Supply Chains

Innovation Grants

Workshop Papers

Venue Title
ICLR 2024 Empowering Sustainable Finance: Leveraging Large Language Models for Climate-Aware Investments (Papers Track)
Abstract and authors: (click to expand)

Abstract: With the escalating urgency of climate change, it is becoming more imperative for businesses and organizations to align their objectives with sustainability goals. Financial institutions also face a critical mandate to fulfill the Sustainable Development Goals (SDGs), particularly goal 13, which targets the fight against climate change and its consequences. Mitigating the impacts of climate change requires a focus on reducing supply chain emissions, which constitute over 90% of total emission inventories. In the financial industry, supply chain emissions linked to lending and investments emerge as the primary source of emissions, posing challenges in tracking financed emissions due to the intricate process of collecting data from numerous suppliers across the supply chain. To address these challenges, we propose an emission estimation framework utilizing a Large Language Model (LLM) to drastically accelerate the assessment of the emissions associated with lending and investment activities. This framework utilizes financial activities as a proxy for measuring financed emissions. Utilizing the LLM, we classify financial activities into seven asset classes following the Partnership for Carbon Accounting Financials (PCAF) standard. Additionally, we map investments to industry categories and employ spend-based emission factors (kg-CO2/$-spend) to calculate emissions associated with financial investments. In our study, we compare the performance of our proposed method with state-of-the-art text classification models like TF-IDF, word2Vec, and Zero-shot learning. The results demonstrate that the LLM-based approach not only surpasses traditional text mining techniques and performs on par with a subject matter expert (SME) but most importantly accelerates the assessment process.

Authors: Ayush Jain (IBM Research); Manikandan Padmanaban (IBM Research India); Jagabondhu Hazra (IBM Research India); Shantanu Godbole (IBM India); Hendrik Hamann (IBM Research)

ICLR 2023 CaML: Carbon Footprinting of Products with Zero-Shot Semantic Text Similarity (Papers Track)
Abstract and authors: (click to expand)

Abstract: Estimating the embodied carbon in products is a key step towards understanding their impact, and undertaking mitigation actions. Precise carbon attribution is challenging at scale, requiring both domain expertise and granular supply chain data. As a first-order approximation, standard reports use Economic Input-Output based Life Cycle Assessment (EIO-LCA) which estimates carbon emissions per dollar at an industry sector level using transactions between different parts of the economy. For EIO-LCA, an expert needs to map each product to one of upwards of 1000 potential industry sectors. We present CaML, an algorithm to automate EIO-LCA using semantic text similarity matching by leveraging the text descriptions of the product and the industry sector. CaML outperforms the previous manually intensive method, yielding a MAPE of 22% with no domain labels.

Authors: Bharathan Balaji (Amazon); Venkata Sai Gargeya Vunnava (amazon); Geoffrey Guest (Amazon); Jared Kramer (Amazon)

ICLR 2023 Mapping global innovation networks around clean energy technologies (Proposals Track)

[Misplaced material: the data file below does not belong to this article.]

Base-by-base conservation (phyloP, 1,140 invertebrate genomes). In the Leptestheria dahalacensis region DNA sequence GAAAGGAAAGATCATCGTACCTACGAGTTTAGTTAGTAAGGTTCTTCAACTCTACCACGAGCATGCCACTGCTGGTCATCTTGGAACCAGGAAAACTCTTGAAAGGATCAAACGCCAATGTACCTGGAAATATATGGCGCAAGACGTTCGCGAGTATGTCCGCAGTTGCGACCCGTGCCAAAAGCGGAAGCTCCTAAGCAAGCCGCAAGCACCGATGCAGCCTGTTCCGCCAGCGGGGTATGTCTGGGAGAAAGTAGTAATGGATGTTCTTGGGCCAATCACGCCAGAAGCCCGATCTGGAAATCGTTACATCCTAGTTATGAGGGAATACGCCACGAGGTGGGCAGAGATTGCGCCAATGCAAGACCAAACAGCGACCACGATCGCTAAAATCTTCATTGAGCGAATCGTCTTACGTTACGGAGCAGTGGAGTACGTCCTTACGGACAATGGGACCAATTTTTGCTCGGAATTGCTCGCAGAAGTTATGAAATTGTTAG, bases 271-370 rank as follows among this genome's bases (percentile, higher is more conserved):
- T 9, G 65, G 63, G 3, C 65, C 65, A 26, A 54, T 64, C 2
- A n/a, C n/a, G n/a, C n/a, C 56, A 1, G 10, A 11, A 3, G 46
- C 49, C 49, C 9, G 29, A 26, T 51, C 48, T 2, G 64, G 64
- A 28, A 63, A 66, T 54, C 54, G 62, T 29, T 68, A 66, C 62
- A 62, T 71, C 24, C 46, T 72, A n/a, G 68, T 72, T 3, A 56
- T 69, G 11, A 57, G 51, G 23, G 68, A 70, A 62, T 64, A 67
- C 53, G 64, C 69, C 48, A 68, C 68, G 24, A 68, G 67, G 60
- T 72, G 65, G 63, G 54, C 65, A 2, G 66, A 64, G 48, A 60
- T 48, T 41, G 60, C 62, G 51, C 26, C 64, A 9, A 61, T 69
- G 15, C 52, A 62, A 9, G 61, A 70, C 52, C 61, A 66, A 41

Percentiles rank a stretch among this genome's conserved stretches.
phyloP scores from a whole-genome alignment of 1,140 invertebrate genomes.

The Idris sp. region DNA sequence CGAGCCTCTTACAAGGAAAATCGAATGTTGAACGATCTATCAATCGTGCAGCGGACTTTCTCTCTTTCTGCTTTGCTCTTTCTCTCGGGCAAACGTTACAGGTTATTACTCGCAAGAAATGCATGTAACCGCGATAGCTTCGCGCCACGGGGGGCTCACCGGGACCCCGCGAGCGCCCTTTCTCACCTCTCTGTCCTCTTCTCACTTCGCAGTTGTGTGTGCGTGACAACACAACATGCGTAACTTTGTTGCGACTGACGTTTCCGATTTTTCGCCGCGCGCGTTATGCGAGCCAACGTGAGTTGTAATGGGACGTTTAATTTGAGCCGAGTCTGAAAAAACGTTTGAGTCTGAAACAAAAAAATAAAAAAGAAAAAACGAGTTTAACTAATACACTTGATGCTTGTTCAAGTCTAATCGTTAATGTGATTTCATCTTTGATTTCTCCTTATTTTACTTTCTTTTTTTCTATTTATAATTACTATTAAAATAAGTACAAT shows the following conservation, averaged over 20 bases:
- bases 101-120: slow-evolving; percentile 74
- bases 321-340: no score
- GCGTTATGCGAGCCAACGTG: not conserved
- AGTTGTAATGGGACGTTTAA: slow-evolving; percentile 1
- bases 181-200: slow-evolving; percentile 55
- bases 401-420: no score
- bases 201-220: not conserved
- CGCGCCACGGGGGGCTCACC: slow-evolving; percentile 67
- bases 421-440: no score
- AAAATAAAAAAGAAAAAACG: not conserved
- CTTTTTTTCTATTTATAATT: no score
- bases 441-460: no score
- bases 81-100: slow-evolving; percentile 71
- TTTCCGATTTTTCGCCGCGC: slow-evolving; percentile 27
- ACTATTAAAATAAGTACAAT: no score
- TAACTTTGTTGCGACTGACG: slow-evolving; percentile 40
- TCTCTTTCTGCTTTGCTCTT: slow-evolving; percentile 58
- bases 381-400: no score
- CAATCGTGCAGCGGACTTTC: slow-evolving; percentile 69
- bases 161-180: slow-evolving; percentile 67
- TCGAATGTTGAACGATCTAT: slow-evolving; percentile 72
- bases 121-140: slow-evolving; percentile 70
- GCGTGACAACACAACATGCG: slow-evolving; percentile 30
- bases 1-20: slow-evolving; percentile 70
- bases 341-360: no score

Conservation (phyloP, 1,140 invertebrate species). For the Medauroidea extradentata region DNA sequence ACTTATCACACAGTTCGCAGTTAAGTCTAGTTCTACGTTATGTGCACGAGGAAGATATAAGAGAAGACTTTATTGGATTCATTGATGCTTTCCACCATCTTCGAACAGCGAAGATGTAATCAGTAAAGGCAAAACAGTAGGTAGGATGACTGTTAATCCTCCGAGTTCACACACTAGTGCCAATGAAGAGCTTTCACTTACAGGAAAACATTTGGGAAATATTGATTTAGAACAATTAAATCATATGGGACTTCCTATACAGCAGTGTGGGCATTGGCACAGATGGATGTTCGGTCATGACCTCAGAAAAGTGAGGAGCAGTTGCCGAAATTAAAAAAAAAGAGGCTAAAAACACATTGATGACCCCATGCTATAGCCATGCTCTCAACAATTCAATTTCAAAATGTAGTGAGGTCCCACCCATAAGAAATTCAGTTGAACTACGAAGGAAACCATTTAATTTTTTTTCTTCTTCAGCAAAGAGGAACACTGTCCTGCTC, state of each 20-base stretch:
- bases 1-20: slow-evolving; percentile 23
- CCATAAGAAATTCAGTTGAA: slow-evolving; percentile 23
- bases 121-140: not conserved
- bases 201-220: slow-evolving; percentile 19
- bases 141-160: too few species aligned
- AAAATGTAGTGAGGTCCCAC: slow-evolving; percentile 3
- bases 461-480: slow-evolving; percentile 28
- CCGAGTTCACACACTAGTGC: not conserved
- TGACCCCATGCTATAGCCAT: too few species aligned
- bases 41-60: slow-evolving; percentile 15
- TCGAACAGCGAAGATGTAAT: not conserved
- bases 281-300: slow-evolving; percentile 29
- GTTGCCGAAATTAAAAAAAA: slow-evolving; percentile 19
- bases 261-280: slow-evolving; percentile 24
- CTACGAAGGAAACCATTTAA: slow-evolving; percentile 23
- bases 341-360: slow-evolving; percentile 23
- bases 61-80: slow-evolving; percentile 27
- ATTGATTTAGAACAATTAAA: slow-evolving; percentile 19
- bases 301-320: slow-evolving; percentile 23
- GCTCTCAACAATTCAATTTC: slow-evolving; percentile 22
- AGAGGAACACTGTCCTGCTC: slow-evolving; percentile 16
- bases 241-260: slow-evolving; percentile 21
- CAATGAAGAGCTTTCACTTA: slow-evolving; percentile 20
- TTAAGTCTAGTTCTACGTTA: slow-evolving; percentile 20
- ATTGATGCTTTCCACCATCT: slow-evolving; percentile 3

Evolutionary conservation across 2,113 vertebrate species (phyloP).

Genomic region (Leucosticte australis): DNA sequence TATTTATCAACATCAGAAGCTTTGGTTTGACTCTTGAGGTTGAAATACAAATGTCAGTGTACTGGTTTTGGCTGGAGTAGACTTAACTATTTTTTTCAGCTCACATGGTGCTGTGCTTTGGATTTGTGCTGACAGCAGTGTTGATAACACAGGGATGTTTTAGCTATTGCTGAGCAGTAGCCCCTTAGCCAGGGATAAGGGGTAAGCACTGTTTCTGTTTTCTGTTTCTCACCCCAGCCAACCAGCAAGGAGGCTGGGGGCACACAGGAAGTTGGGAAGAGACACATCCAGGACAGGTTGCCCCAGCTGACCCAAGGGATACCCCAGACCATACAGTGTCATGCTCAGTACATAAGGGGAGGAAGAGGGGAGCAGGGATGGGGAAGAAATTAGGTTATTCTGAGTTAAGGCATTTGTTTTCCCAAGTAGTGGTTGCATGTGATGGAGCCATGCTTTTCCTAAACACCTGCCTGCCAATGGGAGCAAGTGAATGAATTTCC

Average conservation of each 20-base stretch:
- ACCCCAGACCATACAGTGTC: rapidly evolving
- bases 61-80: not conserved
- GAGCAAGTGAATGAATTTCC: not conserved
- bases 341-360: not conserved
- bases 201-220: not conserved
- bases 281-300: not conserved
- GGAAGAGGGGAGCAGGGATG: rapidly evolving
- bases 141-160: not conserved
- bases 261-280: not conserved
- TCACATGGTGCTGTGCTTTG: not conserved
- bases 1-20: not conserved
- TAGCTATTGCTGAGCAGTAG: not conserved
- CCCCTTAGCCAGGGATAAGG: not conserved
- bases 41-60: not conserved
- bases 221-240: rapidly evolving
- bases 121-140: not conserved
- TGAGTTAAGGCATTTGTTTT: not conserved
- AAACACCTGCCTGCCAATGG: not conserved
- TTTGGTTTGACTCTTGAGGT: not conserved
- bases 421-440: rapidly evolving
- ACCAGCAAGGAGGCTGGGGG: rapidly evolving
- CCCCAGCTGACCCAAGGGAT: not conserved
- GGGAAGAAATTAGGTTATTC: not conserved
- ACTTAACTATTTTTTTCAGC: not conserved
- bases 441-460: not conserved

Abstract and authors: (click to expand)

Abstract: Reaching net zero emissions requires rapid innovation and scale-up of clean tech. In this context, clean tech innovation networks (CTINs) can play a crucial role by pooling necessary resources and competences and enabling knowledge transfers between different actors. However, existing evidence on CTINs is limited due to a lack of comprehensive data. Here, we develop a machine learning framework to identify CTINs from announcements on social media to map the global CTIN landscape. Specifically, we classify the social media announcements regarding the type of technology (e.g., hydrogen, solar), interaction type (e.g., equity investment, R\&D collaboration), and status (e.g., commencement, update). We then extract referenced organizations via entity recognition. Thereby, we generate a large-scale dataset of CTINs across different technologies, countries, and over time. This allows us to compare characteristics of CTINs, such as the geographic proximity of actors, and to investigate the association between network evolution and technology innovation and diffusion. As a direct implication, our work helps policy makers to promote CTINs by identifying current barriers and needs.

Authors: Malte Toetzke (ETH Zurich); Francesco Re (ETH Zurich); Benedict Probst (ETH Zurich); Stefan Feuerriegel (LMU Munich); Laura Diaz Anadon (University of Cambridge); Volker Hoffmann (ETH Zurich)

ICLR 2023 Emission-Constrained Optimization of Gas Systems with Input-Convex Neural Networks (Papers Track)
Abstract and authors: (click to expand)

Abstract: Planning optimization of gas networks under emission constraints prioritizes gas supply with the smallest emission footprint. As this problem includes complex gas flow physical laws, standard optimization solvers cannot guarantee convergence to a feasible solution, especially under strict emission constraints. To address this issue, we develop an input-convex neural network (ICNN) aided optimization routine which incorporates a set of trained ICNNs approximating the gas flow equations with high precision. Numerical tests on the Belgium gas network demonstrate that the ICNN-aided optimization dominates non-convex and relaxation-based solvers, with larger optimality gains pertaining to stricter emission targets.

Authors: Vladimir Dvorkin (Massachusetts Institute of Technology); Samuel C Chevalier (Technical University of Denmark); Spyros Chatzivasileiadis (Technical University of Denmark)